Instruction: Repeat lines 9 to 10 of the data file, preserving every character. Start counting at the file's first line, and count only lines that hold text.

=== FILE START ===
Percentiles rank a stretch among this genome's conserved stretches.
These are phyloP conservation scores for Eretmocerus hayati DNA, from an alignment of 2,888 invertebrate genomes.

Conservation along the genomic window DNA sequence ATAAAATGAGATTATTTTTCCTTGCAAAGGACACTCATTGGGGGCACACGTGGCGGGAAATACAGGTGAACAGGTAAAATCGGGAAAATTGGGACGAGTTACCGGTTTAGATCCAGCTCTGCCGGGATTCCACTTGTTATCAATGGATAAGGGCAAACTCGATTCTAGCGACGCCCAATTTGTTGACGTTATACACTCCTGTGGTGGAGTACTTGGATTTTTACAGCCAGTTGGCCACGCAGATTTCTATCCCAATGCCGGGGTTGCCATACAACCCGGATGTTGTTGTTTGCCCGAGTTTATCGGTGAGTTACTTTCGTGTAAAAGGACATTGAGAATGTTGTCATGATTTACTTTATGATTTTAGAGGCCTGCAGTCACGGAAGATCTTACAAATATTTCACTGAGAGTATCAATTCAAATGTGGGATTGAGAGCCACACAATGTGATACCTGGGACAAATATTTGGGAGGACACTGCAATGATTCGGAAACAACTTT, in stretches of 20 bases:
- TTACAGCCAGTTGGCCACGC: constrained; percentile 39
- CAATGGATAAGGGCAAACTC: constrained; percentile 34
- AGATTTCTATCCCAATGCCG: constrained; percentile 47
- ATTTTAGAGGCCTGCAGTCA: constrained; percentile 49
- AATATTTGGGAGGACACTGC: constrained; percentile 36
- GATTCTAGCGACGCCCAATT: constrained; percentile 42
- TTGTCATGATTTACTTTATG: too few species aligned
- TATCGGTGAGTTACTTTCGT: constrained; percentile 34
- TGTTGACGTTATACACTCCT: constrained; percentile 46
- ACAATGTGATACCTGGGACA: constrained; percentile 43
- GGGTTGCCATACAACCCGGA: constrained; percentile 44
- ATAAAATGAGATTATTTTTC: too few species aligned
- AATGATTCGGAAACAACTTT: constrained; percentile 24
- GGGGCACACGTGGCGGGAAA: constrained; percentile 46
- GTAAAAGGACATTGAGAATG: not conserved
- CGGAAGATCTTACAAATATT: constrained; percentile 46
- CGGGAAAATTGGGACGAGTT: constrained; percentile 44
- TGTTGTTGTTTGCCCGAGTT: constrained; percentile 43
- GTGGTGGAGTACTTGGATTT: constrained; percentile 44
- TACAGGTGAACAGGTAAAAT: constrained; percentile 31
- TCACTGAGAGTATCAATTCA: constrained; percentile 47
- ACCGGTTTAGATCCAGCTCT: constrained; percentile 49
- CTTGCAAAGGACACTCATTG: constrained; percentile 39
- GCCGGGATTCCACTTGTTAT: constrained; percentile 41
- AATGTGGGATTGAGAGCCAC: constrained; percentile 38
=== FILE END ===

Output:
- GATTCTAGCGACGCCCAATT: constrained; percentile 42
- TTGTCATGATTTACTTTATG: too few species aligned